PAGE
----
LEXINGTON, Ky. (WKYT) - Lexington city leaders are moving up panhandling on their agenda. Earlier this year, the state supreme court struck down a 2007 ordinance that banned panhandling. But now, discussions are on the table to put a new ordinance in place.
"The ordinance will mostly focus on traffic safety and pedestrian safety in Fayette County and making sure that people who are using the roadway are being protected," said Lexington Police Chief Mark Barnard.
City leaders say they've been searching for solutions as the number of panhandlers on the streets continues to rise.
In February, the Kentucky Supreme Court struck down a Lexington ordinance banning panhandlers saying it was a violation of free speech.
After getting many complaints about people begging on streets and intersections, Lexington Police say they will now be stepping up patrols. They say while panhandling has been made legal, aggressive and hostile begging can be harassment.
"One of the complaints that we've received is aggressive panhandling, meaning that someone is slamming their hand on the window, yelling at someone if they didn't give them money, or continuing to follow them down the street repeatedly asking for money," said Chief Barnard.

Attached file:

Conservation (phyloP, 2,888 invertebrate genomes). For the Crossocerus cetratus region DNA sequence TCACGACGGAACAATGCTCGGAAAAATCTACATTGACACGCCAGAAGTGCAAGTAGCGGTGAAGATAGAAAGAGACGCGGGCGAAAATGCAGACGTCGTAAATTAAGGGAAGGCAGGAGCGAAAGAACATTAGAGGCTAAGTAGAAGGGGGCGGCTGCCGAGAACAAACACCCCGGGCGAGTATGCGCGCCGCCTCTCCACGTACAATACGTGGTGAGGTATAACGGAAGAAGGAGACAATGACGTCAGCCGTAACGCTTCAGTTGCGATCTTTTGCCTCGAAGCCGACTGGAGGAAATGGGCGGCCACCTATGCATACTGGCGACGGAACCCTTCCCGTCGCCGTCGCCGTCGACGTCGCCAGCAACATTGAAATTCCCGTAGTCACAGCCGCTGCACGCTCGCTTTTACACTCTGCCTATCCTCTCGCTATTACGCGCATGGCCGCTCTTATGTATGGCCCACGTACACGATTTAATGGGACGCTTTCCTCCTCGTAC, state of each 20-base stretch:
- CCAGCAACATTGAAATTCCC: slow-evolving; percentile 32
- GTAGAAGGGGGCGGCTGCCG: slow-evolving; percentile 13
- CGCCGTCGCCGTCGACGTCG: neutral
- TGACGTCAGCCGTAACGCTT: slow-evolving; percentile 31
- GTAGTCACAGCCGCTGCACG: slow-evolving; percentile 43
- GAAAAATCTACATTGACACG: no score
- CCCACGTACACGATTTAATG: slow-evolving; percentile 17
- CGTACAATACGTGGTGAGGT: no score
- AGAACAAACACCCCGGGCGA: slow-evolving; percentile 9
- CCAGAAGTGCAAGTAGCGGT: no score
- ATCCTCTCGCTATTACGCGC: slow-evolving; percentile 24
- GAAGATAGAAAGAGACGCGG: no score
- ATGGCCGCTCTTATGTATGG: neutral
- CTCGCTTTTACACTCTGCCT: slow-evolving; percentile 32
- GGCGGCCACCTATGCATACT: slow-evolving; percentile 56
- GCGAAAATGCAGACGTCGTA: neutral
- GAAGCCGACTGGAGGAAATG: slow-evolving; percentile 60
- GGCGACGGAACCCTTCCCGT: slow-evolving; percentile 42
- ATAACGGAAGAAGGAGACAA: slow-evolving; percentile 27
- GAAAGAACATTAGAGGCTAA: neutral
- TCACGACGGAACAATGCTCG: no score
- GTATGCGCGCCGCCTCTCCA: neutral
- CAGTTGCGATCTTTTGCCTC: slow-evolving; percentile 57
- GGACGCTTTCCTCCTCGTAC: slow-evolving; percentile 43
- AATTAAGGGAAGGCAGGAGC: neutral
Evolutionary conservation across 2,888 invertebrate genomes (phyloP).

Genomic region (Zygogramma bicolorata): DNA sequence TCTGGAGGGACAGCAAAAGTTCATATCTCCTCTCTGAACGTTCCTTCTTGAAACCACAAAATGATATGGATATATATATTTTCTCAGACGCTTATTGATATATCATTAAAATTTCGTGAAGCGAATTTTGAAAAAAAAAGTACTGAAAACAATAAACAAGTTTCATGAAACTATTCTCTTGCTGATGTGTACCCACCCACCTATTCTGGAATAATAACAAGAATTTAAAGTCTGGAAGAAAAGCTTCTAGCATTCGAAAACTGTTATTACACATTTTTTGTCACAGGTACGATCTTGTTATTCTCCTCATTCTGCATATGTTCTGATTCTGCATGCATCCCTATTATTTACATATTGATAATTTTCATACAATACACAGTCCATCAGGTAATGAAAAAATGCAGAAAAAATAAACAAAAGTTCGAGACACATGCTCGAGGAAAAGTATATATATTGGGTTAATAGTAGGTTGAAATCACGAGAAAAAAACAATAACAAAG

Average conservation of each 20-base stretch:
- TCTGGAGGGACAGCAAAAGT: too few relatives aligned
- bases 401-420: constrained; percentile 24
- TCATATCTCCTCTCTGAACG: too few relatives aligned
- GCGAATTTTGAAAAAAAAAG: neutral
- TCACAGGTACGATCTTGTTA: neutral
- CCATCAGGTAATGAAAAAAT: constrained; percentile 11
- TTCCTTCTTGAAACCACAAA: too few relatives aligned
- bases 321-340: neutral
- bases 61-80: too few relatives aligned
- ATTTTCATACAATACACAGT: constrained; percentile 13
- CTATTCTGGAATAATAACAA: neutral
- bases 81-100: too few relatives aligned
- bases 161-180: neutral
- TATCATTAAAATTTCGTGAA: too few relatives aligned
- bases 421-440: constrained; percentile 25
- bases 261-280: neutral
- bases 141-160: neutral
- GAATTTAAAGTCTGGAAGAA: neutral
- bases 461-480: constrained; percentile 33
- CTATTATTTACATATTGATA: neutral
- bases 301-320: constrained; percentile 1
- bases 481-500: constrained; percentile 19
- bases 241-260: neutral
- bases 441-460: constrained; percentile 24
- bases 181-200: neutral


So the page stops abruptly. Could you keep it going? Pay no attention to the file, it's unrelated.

Urban County Councilman Kevin Stinnett says, it was decided that a replacement ordinance focusing on pedestrian and traffic safety will be discussed May 2 at a council committee meeting. It was originally scheduled to be discussed in June.
Stinnett says panhandling is one of the biggest topics of people in Lexington right now.
"We want to make our community safer for everybody. We also want to help people," Stinnett said. "We are a very giving community, and we want to make sure our community helps those who need to get help and this ordinance will hopefully protect and saves lives at the end."
The city's efforts come as welcome news to some business owners who have dealt with panhandlers for years.
Mamadou "Sav" Savane, who owns Sav's Grill and Sav's Chill on South Limestone, says he has watched as panhandling has gone from bad to worse on the corner outside his restaurants. He says he appreciates anything the city can do to help.
"I'm really appreciating the effort that's already there," Savane said. "It's a good thing for the community, and hopefully, as they start talking, something good will come out of it."
Savane said he has already noticed more police patrolling the areas on bikes in the past week or so.
The city is encouraging people not to give to panhandlers but instead, direct them to social service agencies.
"Just last year, Lexington was named the second most generous city in the country," said Lexington Mayor Jim Gray.
Although we've seen a rise in panhandling in Lexington, there has actually been a decline in the number of homeless people in the city the past four years. Mayor Gray says no one in Lexington has to beg for food or shelter.